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Good Meetings: Timing

We all feel like we spend too much of our precious time in meetings. Too often, the weekly and daily meetings expected of us at work drain us of energy, after interrupting us from never-ending task lists.

What would it mean to you if the meetings you participated in provided energy and purpose and direction, rather than just being a big energy suck?

The next time you get to plan a work meeting, avoid adding to employee dis- or un- engagement. Put some effort into make your meeting productive. This is the third post in a series of four about how to run better meetings at work. The topics we’re covering are:

Today we’ll focus on the idea of timing. There are two, complementary ways to think about the timing of meetings: there’s getting the meeting scheduled, and then there’s amount of time needed for the meeting.

Getting the meeting scheduled

There are two approaches here: Try to work with people’s schedules and find a time that works for all or most, or, set a meeting time and stick with it - those who can make it will attend and those who can’t won’t.

Which approach you choose depends upon both your personal preference or comfort level, and the type of meeting you’re holding. One of my clients has me facilitating meetings of a national planning committee on a monthly basis; for the kick-off call, we’re surveying people to find a time that works for as many people as possible.

When another client hired me to run my Listen! How to Be a Better Manager training, he set a time several weeks in the future and requested his managers participate, with encouragement from the company COO. The key in this situation is to be clear about any ramifications that might exist for missing the meeting. (For this client, it was simply that anyone who didn’t show missed the professional development opportunity.)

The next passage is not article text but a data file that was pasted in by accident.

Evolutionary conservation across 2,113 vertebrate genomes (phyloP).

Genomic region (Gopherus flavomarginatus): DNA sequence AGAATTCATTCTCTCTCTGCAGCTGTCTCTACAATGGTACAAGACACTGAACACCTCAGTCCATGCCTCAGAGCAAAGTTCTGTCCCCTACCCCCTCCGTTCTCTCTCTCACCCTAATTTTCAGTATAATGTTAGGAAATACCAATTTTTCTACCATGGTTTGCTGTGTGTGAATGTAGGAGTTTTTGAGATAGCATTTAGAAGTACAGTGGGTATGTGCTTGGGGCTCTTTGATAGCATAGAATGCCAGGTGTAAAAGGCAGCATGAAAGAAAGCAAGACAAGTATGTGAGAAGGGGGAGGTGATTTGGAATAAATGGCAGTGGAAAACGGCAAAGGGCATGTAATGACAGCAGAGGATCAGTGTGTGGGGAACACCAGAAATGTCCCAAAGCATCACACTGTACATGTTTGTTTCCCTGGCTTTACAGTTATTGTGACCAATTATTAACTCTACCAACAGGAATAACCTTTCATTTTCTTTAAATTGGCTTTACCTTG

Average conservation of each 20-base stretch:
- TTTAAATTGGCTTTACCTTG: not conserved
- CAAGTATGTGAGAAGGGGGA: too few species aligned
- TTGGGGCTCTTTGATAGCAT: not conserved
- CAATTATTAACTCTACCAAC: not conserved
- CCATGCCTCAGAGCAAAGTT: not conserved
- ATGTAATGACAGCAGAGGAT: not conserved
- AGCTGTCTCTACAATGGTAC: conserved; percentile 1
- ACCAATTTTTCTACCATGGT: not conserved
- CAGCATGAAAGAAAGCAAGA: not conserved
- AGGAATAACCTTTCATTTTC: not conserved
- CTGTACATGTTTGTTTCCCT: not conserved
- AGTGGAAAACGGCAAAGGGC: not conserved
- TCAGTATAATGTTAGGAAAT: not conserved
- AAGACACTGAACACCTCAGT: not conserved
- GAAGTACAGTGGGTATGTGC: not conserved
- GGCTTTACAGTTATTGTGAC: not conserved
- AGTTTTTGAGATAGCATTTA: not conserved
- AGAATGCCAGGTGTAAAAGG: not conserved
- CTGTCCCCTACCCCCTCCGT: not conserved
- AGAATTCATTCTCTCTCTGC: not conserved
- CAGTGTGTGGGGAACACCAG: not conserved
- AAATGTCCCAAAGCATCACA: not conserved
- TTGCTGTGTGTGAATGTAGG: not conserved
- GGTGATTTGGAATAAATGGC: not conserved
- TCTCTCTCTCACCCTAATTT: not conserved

In either situation, it’s best to be clear in communicating how you schedule for each meeting:

I’d like to have as many people participate as possible, so I will choose the time that the most people can attend.


It’s important we hold this meeting on this date for x reason. I’d love it if you could all participate, but if you cannot, let me know and we’ll find a different way for you to share your thoughts/needs.

How much time for your meeting?

No one likes to be stressed out, but, for better or worse, a little rush helps people focus. Research demonstrates that the amount of work there is to be done often expands to fill the amount of time you have. And while there is certainly such a thing as a meeting being too short, often if you schedule it just a few minutes shorter than the time you think you need you can wind up with a more focused group of people and still accomplish the meeting’s purpose.

All of this comes down to: Consider your timing well. Avoid going with the default in your calendar app, whether that’s one hour or 30 minutes. Think about using a weird length of time - like 47 minutes or 23 minutes or even something as short as 11 minutes.

It may seem counterintuitive to have a happiness at work expert, someone focused on strengthening social connection, advocating shorter meetings. But how many times have you felt like you have so many meetings, you can’t get any work done? And too often meetings that drag on and on just zap you of energy and then you find it harder to connect with your coworkers. So go for it: make your meeting shorter!


Too difficult to find the right time to meet? Consider these alternatives to meetings:

  • An online poll

  • A phone call

  • A huddle

  • An email thread

  • A chat room

  • A video announcement


Have questions or comments about this post or our series on good meetings? Let me know!


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